Thursday, May 2, 2013

On death and dying (and the good things about black humour)

Song of the day: 'A Mhaighdean Bhan Uasal (Noble Maiden Fair)' from the soundtrack of Brave.

So, my grandmother just died. Which is sad. Uh, not to state the obvious, or anything.

And when the family got to know about it, there was grieving, and crying and generally being miserable but still a bit glad because she had been sick for so long and died in her sleep. I suppose that you could call it a good death, if there is such a thing. But more importantly she had a good life, or at least a life worth living, which is the most any of us can ever ask for.

So I stayed over with my sister and her family for the night to comfort them (for them to comfort me), and it was nice. But I kinda got this feeling that I would also have been fine alone at home by myself. And at first I wondered if that was callous, but no. I simply seem to have skipped right to the final stage of grief, if those can be considered accurate to the human experience. I mean, I didn't even cry. And then I realized that I had already done most of the grieving before she even died, because we all knew it was going to happen, although no-one said it out loud.

I think the story I have been writing throughout April (finished on time, by the way. Woohoo!) helped a lot. I didn't realize it at first, but the protagonist was experiencing the same crippling fear of death that I used to have when I was younger, and also dealing with my own grief of my other two grandmothers, which also died only last year. I wrote it without realizing that it was also about me, in a way, and dealt with the feeling that I had about being left alone. I mean, now a whole generation of my family is gone; all six of my grandmothers and grandfathers. And in the end, I realized it by writing it thus:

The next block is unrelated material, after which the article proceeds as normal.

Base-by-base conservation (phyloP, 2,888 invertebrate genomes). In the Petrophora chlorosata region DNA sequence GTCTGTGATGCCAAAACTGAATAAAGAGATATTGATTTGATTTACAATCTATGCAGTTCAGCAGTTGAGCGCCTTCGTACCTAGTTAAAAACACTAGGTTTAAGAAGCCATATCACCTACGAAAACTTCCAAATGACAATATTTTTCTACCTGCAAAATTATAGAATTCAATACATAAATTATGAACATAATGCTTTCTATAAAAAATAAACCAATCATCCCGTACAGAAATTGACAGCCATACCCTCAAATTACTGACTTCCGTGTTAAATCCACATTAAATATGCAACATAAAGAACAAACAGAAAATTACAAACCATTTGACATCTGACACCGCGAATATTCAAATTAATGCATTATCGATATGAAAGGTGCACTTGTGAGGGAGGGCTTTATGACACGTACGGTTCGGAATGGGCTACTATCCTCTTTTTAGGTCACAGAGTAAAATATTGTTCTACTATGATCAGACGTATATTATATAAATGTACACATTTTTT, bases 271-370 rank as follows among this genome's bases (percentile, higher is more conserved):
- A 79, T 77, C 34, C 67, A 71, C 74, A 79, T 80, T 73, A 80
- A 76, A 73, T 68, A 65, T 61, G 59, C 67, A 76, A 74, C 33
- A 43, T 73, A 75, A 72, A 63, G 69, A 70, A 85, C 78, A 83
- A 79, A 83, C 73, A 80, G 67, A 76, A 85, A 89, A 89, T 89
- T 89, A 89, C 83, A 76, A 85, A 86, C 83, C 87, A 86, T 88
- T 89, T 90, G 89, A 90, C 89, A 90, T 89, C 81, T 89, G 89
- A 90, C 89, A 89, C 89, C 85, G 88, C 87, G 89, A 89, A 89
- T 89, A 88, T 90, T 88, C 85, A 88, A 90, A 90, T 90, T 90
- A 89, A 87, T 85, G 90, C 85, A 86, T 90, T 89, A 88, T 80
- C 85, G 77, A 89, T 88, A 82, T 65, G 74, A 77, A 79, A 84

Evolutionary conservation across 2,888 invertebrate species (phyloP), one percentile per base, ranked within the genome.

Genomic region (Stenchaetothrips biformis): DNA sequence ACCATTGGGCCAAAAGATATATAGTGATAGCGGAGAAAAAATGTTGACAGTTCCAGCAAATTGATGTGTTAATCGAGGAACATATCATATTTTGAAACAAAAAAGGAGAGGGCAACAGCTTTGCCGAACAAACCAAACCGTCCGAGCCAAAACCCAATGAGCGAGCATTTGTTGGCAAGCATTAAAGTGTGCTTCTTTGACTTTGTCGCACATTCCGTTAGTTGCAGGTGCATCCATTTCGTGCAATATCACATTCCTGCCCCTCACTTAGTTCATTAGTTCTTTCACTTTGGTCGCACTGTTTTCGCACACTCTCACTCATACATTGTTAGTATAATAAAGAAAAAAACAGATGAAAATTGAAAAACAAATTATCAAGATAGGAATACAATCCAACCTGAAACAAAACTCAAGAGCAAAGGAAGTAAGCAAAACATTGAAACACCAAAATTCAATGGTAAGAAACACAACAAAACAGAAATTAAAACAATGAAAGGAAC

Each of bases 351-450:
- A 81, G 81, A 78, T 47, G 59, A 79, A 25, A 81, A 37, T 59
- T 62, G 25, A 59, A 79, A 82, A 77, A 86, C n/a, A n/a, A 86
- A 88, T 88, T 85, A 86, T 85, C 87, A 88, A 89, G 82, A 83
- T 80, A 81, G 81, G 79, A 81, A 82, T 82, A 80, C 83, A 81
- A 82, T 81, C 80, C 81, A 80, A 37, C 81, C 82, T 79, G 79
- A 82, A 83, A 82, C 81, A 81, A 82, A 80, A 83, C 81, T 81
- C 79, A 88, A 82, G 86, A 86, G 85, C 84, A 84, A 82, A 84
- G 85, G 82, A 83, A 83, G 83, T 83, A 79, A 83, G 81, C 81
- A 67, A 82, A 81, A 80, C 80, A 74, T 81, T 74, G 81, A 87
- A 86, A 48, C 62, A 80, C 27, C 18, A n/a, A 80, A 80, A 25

‘The moments leading up to death may be horrible, but the end itself just is. It’s neither good nor bad. There may be people left behind and there may be people who leave, but if life does anything, it goes on, and so does death. Don’t be afraid, Martha. People may leave, but that doesn’t mean that others don’t arrive.'

It was a pretty cathartic experience, and a good one.

So all in all, my grandmother was an awesome lady. I mean, she put up with my grandfather, for one (long story) and she raised like six or seven kids. She had my mum, which, not to brag or anything, is kinda important to my existence (and also happiness). She never went to what we would think of as a school in present time, but she was wonderfully smart and read like she was racing against someone (and had so many books I can't even count them). She had a wicked sense of humour, and in the tradition of our family a pretty gallows-oriented one. I think she would have appreciated what my best friend said to comfort me when I told her. I hesitate to write it, though, because of the chances of it being misunderstood by, well, everyone.

Ah, screw it, no-one reads this anyway.

'What's up with your grandmothers dying all the time?'

'And here I thought you had made it perfectly clear to your grandmothers that they should stop that whole dying thing. Tch, hipster grandmas.'

I just find this hilarious. But then again I do come from a long line of gravediggers.

Rest in awesome, grandma. We will meet again.

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